And on October 1, the government will launch its latest assault on privacy by making data from U.S. satellites available to federal agents. These satellites, which orbit the earth 24 hours a day and have historically provided high-resolution photographs to track climate changes and foreign military movements, will now be used to watch for terrorist activity and drug smuggling, among other things. Yet they are a far cry from the satellite imagery many Americans have become acquainted with through Google Earth and MapQuest. These spy satellites not only take color photos, they also use more advanced technology to track heat generated by people in buildings.
In fact, as the Wall Street Journal points out, “The full capabilities of these systems are unknown outside the intelligence community, because they are among the most closely held secrets in government.” Moreover, the technology is expected to be made available to state and local law enforcement agencies within the year, which raises serious concerns about the deepening ties between domestic law enforcement agencies and the military.
This latest citizen surveillance program comes draped in the familiar government mantra that it will keep us safe from terrorists. As Charles Allen, the chief intelligence officer for the Department of Homeland Security, explained to the Washington Post, “These systems are already used to help us respond to crises. We anticipate that we can also use it to protect Americans by preventing the entry of dangerous people and goods into the country, and by helping us examine critical infrastructure for vulnerabilities.”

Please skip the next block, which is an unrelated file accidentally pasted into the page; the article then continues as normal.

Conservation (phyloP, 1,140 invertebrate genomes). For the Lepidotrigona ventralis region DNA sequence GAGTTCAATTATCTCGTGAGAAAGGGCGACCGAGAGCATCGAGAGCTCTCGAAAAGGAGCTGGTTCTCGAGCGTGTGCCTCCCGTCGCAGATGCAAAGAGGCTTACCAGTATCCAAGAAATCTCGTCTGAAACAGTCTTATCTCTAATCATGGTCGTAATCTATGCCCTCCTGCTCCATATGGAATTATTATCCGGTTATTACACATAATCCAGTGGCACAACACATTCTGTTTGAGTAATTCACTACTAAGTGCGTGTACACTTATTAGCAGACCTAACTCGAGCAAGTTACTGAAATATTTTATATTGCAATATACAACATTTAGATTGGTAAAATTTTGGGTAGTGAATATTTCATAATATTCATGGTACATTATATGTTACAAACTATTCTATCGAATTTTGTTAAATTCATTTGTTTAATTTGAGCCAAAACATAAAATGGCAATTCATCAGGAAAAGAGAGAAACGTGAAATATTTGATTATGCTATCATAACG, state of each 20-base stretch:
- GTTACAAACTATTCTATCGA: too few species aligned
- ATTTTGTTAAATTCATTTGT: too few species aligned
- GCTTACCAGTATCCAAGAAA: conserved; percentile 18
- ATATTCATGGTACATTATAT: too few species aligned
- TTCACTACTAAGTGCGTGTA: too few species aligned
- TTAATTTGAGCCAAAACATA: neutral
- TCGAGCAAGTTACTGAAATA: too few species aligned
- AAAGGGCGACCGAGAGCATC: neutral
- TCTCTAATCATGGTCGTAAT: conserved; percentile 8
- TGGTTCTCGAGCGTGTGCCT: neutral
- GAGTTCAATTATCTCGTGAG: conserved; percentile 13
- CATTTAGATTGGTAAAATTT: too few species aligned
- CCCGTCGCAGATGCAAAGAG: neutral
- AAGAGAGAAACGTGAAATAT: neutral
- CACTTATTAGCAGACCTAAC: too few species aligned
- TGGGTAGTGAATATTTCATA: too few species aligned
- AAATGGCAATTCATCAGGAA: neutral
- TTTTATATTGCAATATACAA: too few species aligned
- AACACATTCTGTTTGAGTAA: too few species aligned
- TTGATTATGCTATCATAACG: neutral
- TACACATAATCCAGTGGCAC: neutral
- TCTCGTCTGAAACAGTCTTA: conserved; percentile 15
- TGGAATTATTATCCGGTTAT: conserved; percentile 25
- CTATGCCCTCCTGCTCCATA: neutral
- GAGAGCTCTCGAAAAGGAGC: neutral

Yet despite the government’s best efforts to sell the program, it is nothing less than “Big Brother in the sky,” as Kate Martin, director of the Center for National Security Studies, aptly termed it. Indeed, since 9/11, the U.S. government has been building an arsenal of surveillance tools aimed directly at American citizens, largely paid for by American taxpayers and fueled by our fears.
For too long now, the American people have been ruled by fear. We are afraid of terrorists, afraid of crime, even afraid of our next-door neighbors. More than anything else, Americans want to feel safe. According to the BBC News, opinion polls show that approximately 75% of Americans want more, not less, surveillance. But there is wisdom in the adage to “be careful what you wish for, lest it come true.”
Implemented with virtually no oversight from Congress, this particular surveillance program will be overseen by the Homeland Security Department and the Office of the Director of National Intelligence, which is a little like letting the foxes guard the chicken coop. And while some might argue that we at least live in a benevolent surveillance state, one that seemingly has our best interests at heart, I beg to differ. Whether we choose our prison or have it foisted upon us, the end is still the same: a lack of freedom.
WC: 969Constitutional attorney and author John W. Whitehead is founder and president of The Rutherford Institute. He can be contacted at email@example.com. Information about The Rutherford Institute is available at http://www.rutherford.org